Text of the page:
Arxus Blog
Learnia helps companies train and mentor employees

Digital skills and the digital skills gap are two concept that are very present in the job market today. Digital skills have become indispensable, both in business and in society. Jan Pintelon is Managing Partner at Learnia, and a specialist in learning digital skills. He elaborates on the theme.

Learnia specialises in training and mentoring employees, and does so in two broad areas. On the one hand, there is software, which are the digital skills. On the other hand, you also have the personal skills, the soft skills. Software can be seen as purely 'button training'. How should you do something, what should you click on. But in addition, employees also need more and more personal skills, such as time management.

Digital skills

Within digital skills, there are three different types of skills that employees need today. First, you have the basic skills like Microsoft Word, Excel or PowerPoint. Ask yourself if everyone in your organisation has these. The second kind, are the modern tools like Sharepoint and Office 365 or Microsoft Teams. This is about modern document management or the new way of online collaboration. You automate some processes, but your employees decide when and how they want to use the tools. Finally, there are the digital tools that every company has internally. Think of an ERP, CRM or project management tool. Often training is provided for these because these tools are in the DNA of the company. Because the internal focus is often placed on this part first, the first two skills sometimes risk being forgotten.


If you notice that your employees could use help in learning certain skills, then you can provide training. Before you start, it's best to think about your training strategy. You could link it to your business goals. Where do you want to go with your company? What is the best roadmap to achieve this? Also be sure to set some goals for the future, so you can measure your progress later.


The next step is to go through the different learning moments, and see which ones best fit your company and your employees. There are five learning moments in total:

  1. Your company is introducing a new tool to the workplace. That tool is new to everyone, and so all employees will need training.
  2. A second learning opportunity relates to an already existing tool in your organisation. Certain employees may want to learn more about how the tool works, or they may need to learn about it because of their job duties. So this learning moment is more specific and detailed than the first.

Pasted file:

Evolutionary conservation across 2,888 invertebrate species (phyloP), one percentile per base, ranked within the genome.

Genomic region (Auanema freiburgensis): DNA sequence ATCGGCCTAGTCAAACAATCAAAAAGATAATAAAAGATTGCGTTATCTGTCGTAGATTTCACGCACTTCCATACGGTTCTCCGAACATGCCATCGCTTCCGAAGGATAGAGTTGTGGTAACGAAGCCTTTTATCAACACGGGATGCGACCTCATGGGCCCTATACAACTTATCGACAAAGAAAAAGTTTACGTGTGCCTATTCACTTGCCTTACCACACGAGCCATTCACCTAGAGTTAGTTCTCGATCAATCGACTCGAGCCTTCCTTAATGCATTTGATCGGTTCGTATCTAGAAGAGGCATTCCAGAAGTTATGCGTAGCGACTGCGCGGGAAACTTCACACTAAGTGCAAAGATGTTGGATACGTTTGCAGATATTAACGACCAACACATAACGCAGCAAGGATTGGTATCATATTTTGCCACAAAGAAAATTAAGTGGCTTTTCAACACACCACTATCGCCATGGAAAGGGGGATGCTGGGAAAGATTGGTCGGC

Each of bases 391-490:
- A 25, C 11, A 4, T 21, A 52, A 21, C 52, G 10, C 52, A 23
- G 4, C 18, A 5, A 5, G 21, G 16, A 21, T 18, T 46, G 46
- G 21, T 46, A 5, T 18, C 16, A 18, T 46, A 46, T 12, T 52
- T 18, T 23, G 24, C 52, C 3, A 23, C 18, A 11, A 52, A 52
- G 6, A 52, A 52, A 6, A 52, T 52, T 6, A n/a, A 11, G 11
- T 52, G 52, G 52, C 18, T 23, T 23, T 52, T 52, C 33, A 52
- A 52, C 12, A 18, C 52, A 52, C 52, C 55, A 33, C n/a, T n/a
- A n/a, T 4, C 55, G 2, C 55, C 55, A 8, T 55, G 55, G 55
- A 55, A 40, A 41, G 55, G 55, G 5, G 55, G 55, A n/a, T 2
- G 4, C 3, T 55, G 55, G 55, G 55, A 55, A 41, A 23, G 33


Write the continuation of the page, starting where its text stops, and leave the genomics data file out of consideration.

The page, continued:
3. Then you have people who once had training on a particular tool, but due to circumstances have barely used that tool and have forgotten how everything works. They just need some kind of refreshment of their knowledge. This learning opportunity will only focus on specific questions.
  4. You can also have a tool that changes over time through updates like, for example, Office 365. The look and feel of the application has changed so that some functionalities suddenly work differently, or look different. But your employees already know the big picture of the application. Here you need a brief introduction to the new features, but the basics remain the same.
  5. Finally, something can also go wrong while using your application. Employees then soon wonder whether they have done something wrong, or whether there is something wrong with the application itself. For this last learning moment you might want to call on a digital coach or someone from your IT team.

Knowledge platform and digital coaches

After capturing the various learning moments, it's time to look at the needs within your company and how you're going to address them. How do you want to collaborate online, what tools do you need, and what agreements do you want to make around this? Next, you look at how digitally mature your employees are.

Digitally mature employees often need only a webinar or lunch session to learn new tools. Digital natives can be reached via a knowledge platform with clear step-by-step plans and instructional videos. Digital illiterates have more need for physical training in combination with a more extensive knowledge platform. You can also adapt your platform to the internal governance of your company. It becomes, as it were, a digital workplace where your employees can find out all the information about your organisation.


More complex questions cannot be thrown into a roadmap. We then recommend installing a digital coach. This can be one person, but also a team of internal ambassadors or key users who want to help their colleagues. You can also use the knowledge platform as a kind of booking program to schedule appointments with the digital coach.


At Learnia, we help companies using the LEAP method: Learn, Envision, Apply and Persist. As a company, learn to reflect on your goals and translate them into your training plan. Make your plan concrete through a communication or training plan during the Envision phase. In the next step, you will implement an appointment framework. Make sure your knowledge platform and digital coaches are available, and be wary of resistance. In the Persist phase, you will continue to sustain and support the agreements you made earlier. Again, your knowledge platform comes in handy. If your company has set certain goals, this is the point to review them regularly to ensure your company stays on track.

Related Posts